Committee member Katie Rich shares her pointers for getting the most from your research

  1. Know how to use paper and electronic resources. Paper resources are often cheaper to access and do not produce a truncated search, as is often the case with online databases.
  2. If you’re researching a specific topic, Halsbury’s Laws is a good starting point as it will provide a summary of the law in a particular area. The footnotes will also point you to further research sources such as cases and statutes.
  3. If you’re not sure where to start looking, Justcite is a search engine which is neutral of any legal publisher. Consequently, it searches all legal research sources and provides citations, summaries and related case law related to the topic searched. It’s especially useful if you know the subject of a case but not the name.
  4. If you need to research in depth on the law in a particular area, practitioner texts can be very useful. Don’t forget to check that they are up to date though!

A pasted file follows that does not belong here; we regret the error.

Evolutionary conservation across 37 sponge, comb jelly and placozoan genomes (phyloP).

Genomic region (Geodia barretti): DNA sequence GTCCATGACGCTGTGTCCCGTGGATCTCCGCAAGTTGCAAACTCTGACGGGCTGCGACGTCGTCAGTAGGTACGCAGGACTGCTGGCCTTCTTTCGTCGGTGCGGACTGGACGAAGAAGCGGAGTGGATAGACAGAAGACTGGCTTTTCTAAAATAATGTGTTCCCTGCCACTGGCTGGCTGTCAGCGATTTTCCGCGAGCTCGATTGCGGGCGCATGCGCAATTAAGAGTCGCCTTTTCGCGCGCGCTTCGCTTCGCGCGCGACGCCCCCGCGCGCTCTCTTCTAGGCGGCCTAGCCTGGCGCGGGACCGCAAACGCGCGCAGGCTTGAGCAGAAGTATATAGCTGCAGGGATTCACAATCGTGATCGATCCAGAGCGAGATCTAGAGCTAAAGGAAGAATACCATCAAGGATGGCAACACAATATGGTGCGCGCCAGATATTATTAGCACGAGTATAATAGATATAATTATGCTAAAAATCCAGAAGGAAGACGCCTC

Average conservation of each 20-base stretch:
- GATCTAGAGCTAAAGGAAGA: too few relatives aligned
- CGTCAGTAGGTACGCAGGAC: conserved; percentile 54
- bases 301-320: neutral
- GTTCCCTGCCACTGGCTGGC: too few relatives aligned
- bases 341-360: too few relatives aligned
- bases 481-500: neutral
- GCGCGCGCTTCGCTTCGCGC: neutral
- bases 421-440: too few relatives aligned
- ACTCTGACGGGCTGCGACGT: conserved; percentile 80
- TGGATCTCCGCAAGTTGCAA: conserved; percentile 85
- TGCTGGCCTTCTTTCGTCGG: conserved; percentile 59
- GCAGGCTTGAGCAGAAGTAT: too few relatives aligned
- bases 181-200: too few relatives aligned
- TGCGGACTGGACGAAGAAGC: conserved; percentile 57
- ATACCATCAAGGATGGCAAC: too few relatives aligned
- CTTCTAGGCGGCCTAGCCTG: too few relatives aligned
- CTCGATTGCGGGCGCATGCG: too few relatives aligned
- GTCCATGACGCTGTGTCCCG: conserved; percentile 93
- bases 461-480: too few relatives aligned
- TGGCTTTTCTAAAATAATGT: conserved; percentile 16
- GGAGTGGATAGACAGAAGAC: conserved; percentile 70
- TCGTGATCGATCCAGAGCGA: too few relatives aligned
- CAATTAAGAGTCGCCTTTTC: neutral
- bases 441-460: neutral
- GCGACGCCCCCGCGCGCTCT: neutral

5. If you’re researching statutes, the most comprehensive source is Halbury’s Statutes of England, accessible in paper version or online in LexisNexis Butterworths. If you’re using the paper version, remember to check the Cumulative Supplement and Noter Up for amendments.
  6. To check commencement of a statute, check Halsbury’s ‘Is It In Force’ (part of Halsbury’s Statutes of England). Also you can check for amendments in the Current Law Legislation Citator
  7. To research European Law, useful general sources are Eur-Lex, Europa and (in paper version) European Current Law. To avoid a truncated search, you’ll need to use different Boolean connectors: for ‘and’ substitute ‘with’, for ‘or’, separate search terms with a comma and for ‘not’ substitute ‘except’.Useful sources for researching precedents are Atkins court forms (available in paper or online at LexisNexis Butterworths) and the Encyclopedia of Forms and Precedents. Start by searching for your topic in the consolidated index and then locating the relevant volume and paragraph. Don’t forget to check for amendments in the looseleaf service binders.
  8. If you know the name of a case but not the citation, the Current Law Case Citator lists all cases since 1947 by party name. For very recent cases, look in the cumulative table of cases in the latest issue of the Monthly Digest. As if this wasn’t enough, the citator will also refer you to a summary of the case in the relevant Current Law Year Book.
  9. If you need to record your research in a report, present your results clearly using subheadings and don’t forget to note down how you found your results.

Happy researching!